Do you know anyone who can’t consume milk or milk-based products?
The condition is not uncommon and these people are classified as lactose intolerant.
Lactose is the main carbohydrate or sugar found in milk and, in varying quantities, also in dairy products made from milk including yogurt, ice cream, soft cheeses and butter. Lactose (milk sugar) intolerance results from an inability to digest lactose in the small intestine.
Lactose is digested in the small intestine by an enzyme called lactase. This enzyme allows the body to break down the lactose into two simple sugars, glucose and galactose. These are quickly absorbed by the intestine and provide energy for the body. The level of the lactase enzyme varies between individuals, as does the severity of the symptoms caused by lactose intolerance. Lactase is most prevalent in infants, but the enzyme decreases as we get older.
People who are lactose intolerant can experience symptoms that range from abdominal discomfort, bloating and excessive wind, to severe abdominal cramps and diarrhea.
However, there are a small percentage of people who continue to produce lactase and can digest dairy products without experiencing discomfort.
Back in the cave-days, the only time a person would ever ingest lactose would be when they were infants getting milk from their mothers. During their adult lives milk was never consumed. Only with the invention of agriculture has milk become readily available to adults. Lactose is unique in that only in milk does it exist as a free form, unattached to other molecules.
Even as agriculture progressed, it wasn’t until the pasteurization process became common that the population as a whole began having symptoms of lactose intolerance. As I already stated, ancient society didn’t consume milk past infancy. Today, we’re the only animal that drinks milk into adulthood and readily consumes another animal’s milk.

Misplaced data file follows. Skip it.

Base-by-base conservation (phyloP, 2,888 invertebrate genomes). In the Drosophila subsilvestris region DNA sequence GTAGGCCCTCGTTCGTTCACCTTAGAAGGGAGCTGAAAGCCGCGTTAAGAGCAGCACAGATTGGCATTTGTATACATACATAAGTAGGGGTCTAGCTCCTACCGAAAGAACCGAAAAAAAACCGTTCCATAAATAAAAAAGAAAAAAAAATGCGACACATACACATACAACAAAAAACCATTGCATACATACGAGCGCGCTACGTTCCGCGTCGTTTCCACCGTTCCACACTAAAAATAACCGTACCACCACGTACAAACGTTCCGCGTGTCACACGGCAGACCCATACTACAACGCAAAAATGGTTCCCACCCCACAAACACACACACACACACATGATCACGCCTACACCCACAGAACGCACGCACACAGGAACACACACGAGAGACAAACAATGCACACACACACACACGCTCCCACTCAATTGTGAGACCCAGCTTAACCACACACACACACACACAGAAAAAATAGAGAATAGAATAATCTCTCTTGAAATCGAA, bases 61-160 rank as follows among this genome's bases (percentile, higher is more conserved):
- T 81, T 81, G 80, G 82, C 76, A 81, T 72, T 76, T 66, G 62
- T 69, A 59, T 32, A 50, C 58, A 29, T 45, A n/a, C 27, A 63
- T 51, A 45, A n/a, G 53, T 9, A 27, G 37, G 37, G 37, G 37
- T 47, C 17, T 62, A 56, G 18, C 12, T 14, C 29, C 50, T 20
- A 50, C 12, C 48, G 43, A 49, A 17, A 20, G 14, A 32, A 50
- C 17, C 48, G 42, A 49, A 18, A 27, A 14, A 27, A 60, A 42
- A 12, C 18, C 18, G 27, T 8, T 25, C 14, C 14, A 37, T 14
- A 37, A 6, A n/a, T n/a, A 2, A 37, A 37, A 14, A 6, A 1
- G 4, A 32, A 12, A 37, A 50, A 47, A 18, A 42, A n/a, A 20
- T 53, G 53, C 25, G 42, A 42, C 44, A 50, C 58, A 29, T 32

But what does pasteurization have to do with anything, you ask?
Cow’s milk naturally contains enzymes that make it easier to digest (lactase for the assimilation of lactose, galactase for the assimilation of galactose, and phosphatase for the assimilation of calcium). Pasteurization kills these enzymes. And since our small intestine does not contain the enzyme lactase past infancy, our body is not physically equipped to break down the milk and dairy products that we consume.
Generally, lactose intolerance isn’t serious and can be controlled by some simple changes in your diet.
The dietary changes for lactose intolerance should include the exclusion of those foods highest in lactose. There’s now a wide range of fresh soy milks, yogurts and ice creams which are lactose free and calcium enriched.
Many dairy foods actually have little or no lactose so you can continue to enjoy them if that is your preference. However, there are many alternatives on the market today. And if you’re concerned about your calcium intake, there are a variety of foods that contain calcium. Try incorporating more leafy green vegetables such as broccoli, kale or spinach into your diet. Other sources include oranges, tofu, peanuts, peas, black beans, baked beans, salmon, sesame seeds, blackstrap molasses, almonds and brown sugar.
Soy-based products are also on the rise for very healthy reasons. The humble soybean boasts some extraordinary benefits. Not only is soy protein lactose-free, it’s also a “complete protein” which contains all nine essential amino acids in the right balance to meet your body’s needs. Soy protein is the only plant protein that’s complete. This makes it a great substitute for many meats, allowing you to eliminate more saturated fat and cholesterol from your diet.
While soybeans have much to offer from a protein perspective, it is because they contain so many nutrients, such as isoflavones, that they receive so much attention. Soy protein enhances the body’s ability to retain and better absorb calcium into the bones. Soy isoflavones help by slowing bone loss and inhibiting bone breakdown.
Thanks to the internet, there are an abundance of wonderful recipes out there that enable you to enjoy all your favorite dishes… without the nasty symptoms lactose intolerance can cause. Soy, almond, rice and coconut (my favorite!) milk are also now readily available in most grocery stores. And farmer’s markets are great places to obtain local and/or organic fresh vegetables and fruits.
So, just remember, there are lots of choices out there. Don’t let lactose intolerance get you down. Choose wisely!
Ed: Lynn Hasselberger